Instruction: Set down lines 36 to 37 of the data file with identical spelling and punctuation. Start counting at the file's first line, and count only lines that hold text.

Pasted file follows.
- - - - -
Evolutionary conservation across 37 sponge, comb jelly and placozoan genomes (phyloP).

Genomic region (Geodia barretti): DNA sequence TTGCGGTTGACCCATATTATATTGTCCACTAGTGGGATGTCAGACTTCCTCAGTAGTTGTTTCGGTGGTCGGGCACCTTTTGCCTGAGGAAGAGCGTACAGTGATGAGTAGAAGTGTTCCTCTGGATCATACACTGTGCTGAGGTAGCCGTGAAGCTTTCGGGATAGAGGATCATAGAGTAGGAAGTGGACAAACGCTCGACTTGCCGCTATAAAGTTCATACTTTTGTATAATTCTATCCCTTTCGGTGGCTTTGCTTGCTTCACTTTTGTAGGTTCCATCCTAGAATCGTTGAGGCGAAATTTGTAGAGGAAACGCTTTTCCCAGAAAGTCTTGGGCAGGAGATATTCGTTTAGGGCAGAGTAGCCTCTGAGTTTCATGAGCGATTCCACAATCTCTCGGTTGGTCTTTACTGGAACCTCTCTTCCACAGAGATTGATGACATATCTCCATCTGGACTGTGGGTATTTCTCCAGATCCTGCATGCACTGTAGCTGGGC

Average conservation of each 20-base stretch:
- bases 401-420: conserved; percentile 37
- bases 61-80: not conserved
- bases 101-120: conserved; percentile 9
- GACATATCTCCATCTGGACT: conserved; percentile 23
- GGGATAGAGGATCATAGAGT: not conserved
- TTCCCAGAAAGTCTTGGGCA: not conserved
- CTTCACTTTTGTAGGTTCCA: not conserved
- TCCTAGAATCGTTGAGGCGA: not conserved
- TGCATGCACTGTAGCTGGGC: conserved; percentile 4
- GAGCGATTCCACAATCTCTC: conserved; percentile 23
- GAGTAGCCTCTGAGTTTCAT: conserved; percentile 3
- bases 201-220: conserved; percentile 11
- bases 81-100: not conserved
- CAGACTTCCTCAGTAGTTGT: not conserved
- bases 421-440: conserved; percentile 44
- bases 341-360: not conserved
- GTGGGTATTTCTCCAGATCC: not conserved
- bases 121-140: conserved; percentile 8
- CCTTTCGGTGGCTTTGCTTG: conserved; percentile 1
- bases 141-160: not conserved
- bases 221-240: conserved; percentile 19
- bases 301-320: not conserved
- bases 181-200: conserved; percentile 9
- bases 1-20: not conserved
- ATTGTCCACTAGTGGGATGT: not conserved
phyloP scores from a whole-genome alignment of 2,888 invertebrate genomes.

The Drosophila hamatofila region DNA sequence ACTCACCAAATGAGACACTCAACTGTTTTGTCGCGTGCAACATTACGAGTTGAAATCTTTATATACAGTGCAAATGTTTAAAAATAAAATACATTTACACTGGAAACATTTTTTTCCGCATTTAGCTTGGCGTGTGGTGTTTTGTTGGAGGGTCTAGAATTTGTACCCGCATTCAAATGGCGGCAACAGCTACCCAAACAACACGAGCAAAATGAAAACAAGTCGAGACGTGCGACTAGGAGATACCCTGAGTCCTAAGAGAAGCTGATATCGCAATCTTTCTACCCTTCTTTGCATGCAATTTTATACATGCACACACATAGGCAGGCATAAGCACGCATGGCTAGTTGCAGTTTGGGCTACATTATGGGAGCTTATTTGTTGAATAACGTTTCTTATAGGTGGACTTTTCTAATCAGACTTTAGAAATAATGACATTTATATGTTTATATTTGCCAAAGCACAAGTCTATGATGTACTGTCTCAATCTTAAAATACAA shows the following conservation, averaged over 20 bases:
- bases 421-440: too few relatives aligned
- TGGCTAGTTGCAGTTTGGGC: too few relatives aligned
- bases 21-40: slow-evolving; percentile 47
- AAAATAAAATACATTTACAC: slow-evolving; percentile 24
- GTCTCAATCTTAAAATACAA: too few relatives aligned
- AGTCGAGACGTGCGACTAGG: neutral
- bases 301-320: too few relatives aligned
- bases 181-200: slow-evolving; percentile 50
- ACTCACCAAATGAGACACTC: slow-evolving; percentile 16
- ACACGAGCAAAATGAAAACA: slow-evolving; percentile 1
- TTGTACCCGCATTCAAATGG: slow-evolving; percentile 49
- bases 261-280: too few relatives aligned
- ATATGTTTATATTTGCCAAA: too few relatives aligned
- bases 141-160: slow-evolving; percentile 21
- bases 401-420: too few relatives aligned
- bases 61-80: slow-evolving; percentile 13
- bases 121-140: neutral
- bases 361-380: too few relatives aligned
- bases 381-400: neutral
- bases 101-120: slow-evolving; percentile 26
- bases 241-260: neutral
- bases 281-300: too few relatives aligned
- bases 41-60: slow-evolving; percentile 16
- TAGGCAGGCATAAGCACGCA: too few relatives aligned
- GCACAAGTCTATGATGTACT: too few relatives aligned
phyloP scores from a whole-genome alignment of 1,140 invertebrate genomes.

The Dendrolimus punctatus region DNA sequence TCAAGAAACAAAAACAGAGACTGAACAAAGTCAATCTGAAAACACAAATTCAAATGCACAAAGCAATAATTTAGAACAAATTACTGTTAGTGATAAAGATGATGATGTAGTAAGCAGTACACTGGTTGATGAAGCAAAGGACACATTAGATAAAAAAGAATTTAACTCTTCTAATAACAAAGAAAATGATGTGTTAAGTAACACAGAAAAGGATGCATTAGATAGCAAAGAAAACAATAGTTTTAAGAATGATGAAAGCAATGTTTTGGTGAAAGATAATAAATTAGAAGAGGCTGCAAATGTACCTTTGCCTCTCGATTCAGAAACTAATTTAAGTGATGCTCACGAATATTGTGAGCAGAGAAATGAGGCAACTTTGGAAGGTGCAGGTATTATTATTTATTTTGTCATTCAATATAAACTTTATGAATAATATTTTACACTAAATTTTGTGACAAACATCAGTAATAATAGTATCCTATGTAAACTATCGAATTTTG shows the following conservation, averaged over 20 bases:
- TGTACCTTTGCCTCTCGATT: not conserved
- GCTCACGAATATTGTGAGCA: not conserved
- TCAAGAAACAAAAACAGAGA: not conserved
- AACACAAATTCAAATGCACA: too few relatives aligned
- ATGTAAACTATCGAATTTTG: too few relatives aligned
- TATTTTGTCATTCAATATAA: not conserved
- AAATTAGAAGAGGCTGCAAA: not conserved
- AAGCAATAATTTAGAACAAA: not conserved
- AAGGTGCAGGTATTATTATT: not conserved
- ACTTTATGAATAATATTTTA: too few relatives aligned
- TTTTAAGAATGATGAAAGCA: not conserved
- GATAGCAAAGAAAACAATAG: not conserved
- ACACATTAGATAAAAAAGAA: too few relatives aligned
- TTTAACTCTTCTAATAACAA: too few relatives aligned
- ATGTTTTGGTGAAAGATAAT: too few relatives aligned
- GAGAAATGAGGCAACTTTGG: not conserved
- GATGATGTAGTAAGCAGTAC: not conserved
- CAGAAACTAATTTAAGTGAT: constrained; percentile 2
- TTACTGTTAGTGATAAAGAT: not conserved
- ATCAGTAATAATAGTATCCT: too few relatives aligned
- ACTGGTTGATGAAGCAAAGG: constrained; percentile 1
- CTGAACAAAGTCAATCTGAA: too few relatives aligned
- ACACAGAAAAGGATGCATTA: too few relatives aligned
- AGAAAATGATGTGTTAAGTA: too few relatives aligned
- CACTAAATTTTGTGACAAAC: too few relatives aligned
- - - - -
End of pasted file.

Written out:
- AGTCGAGACGTGCGACTAGG: neutral
- bases 301-320: too few relatives aligned